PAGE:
Afterwards, we took time to talk and provide each other with feedback, all while enjoying the sounds and sights our natural surroundings had to offer. All of the experiences were truly amazing, but the thing I most enjoyed was the natural beauty the Island had to offer. We made sure to take time to admire the ocean views, the native flowers, and the sunsets throughout all of our event-filled days and evenings. I am extremely grateful for all of the amazing opportunities we were given, the professionals we were able to meet, and for the amazing group of people with whom I made all of these memories with!
I am so grateful to have had the opportunity to experience the rich Puerto Rican culture first hand. I am also grateful that Dr. Torres decided to treat us with our hotel stay AFTER our stay in the country, and not vice versa. Actually, our stay in Orocovis, “the country,” was rather pleasant and relaxing. It was here that we had more time to appreciate the simplicity of rural life, and thus spent more time getting to know one another along with some of the locals. We were able to engage in a multitude of discussions with Dr. Torres’ family regarding topics such as cultural issues and politics, which allowed us to appreciate their unique experiences. Although I do not attend mass on a regular basis, I particularly enjoyed a service that was held in a church fairly close to our accommodations. It was a small church, but it was packed to the brim. I admired each and every individuals’ undivided attention and enthusiastic participation throughout the mass. I find the singing portion of the Catholic masses I am accustomed to to be particularly monotonous. That was not the case at the Orocovis service. If I had known the words and rhythm of the song, I would have loved to sing (even though my neighbor might not have enjoyed it). The songs were accompanied by culturally inspired percussion played over the speakers. The songs made me want to walk out of the mass a better person. The mass we attended was held on Mother’s Day, and it was really touching to experience the community’s appreciation for these hard working females. The mothers were applauded and led down the center aisle to receive some simple, yet heartfelt gifts.After soaking up the enchanting scenery of Orocovis for a week, we headed 1.5 hours northeast to San Juan. It is so neat to look at a map of Puerto Rico and match our pictures to the various areas we covered. I have come to realize that we covered quite a bit of the island during our brief two week stay. I absolutely adored Old San Juan. I’m a bit of a history buff, so I really enjoyed visiting the San Juan National Historic Site. El Morro, a massive defensive fortress, was built in 1539 to protect the port from enemies. It’s historic beauty was truly breathtaking. There was much to see in this area of the island, including many unique stores. It was difficult not to buy everything!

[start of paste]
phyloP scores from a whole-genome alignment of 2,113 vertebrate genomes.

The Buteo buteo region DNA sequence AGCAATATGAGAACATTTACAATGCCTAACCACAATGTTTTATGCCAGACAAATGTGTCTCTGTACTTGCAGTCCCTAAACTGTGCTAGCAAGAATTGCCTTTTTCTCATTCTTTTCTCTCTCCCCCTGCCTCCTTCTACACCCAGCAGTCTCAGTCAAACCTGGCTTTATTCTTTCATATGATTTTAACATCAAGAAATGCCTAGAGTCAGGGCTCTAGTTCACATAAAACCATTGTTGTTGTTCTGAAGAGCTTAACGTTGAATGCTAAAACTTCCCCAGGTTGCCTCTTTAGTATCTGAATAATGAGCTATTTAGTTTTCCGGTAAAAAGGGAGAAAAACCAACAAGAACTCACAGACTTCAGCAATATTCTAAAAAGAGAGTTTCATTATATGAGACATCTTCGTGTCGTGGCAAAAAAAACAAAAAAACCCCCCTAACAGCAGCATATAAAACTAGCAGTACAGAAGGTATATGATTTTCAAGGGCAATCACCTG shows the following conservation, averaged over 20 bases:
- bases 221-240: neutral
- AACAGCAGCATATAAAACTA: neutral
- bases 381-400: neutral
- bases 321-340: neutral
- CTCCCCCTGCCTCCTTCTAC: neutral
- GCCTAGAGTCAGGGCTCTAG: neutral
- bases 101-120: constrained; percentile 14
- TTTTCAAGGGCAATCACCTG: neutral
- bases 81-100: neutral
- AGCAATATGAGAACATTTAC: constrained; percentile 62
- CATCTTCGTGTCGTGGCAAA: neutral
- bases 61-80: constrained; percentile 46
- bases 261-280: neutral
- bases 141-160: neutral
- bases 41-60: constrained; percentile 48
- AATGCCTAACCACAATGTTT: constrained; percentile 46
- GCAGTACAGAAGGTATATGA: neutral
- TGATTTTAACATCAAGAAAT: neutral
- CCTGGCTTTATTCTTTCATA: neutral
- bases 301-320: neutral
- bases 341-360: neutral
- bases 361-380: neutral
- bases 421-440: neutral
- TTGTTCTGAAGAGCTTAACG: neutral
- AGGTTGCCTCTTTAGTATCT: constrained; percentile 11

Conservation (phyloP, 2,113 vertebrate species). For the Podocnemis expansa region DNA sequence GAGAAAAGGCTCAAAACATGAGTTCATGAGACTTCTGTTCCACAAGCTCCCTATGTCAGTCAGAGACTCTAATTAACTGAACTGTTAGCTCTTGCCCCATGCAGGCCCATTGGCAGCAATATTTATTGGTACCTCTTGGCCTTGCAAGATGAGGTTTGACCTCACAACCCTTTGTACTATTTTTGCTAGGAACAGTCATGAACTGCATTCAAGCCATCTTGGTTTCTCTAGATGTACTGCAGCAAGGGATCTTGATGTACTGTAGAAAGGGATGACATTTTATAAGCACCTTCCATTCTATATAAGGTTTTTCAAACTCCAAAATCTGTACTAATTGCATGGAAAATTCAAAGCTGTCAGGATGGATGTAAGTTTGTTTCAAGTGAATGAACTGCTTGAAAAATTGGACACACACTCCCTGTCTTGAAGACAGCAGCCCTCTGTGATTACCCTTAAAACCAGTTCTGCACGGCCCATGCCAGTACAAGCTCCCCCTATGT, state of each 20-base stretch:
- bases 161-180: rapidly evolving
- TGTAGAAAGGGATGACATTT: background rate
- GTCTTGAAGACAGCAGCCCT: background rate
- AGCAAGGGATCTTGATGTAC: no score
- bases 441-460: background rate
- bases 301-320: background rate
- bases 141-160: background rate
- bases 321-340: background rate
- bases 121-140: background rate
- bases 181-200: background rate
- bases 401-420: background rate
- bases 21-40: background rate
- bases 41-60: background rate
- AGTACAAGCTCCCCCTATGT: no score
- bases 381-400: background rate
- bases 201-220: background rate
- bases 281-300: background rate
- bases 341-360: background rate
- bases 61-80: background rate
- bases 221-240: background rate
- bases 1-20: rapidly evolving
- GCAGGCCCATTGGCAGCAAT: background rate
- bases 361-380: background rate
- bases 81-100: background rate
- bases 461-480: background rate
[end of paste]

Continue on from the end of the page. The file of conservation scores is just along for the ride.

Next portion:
One afternoon was dedicated to spending time with a Puerto Rican familia. Havila and I were assigned to a humble familia in the mountainous region. Hesitation and awkwardness was quickly dismissed when our foster parent began showing us around her property. She pointed out various medicinal plants and vegetation. I was impressed by the natural supermarket/pharmacy the familia possessed outside of their home. Our afternoon quickly turned into an adventure as curiosity took us down a mountain trail to visit with the elder woman of the community. The trail was steep and we were surrounded by various trees, vines, flowers, and anthills. Once we made our way down the hill we were greeted by a petite woman swinging on a hammock. She was dressed in a long house dress, and her hair was long and pulled back into a thick silver braid. Although her frame was tiny, strength did not elude her as her embraces held us close. She discussed a distant time where life was simple and peaceful. Where no one could claim the life of another human and where a day’s work was dedicated to collecting the necessity for the day. It is a lifestyle which she still abides. She wakes at three in the morning to pick coffee beans to roast and grind for the morning coffee. Collects fire wood for her outdoor kitchen. Gathers gandules for shucking and boils them in time for lunch. It is a simple life – far from technology and directed only by nature. The natural beauty that surrounds her home is a reminder of the beauty found within an honest day’s work – how simple or laborious if may be.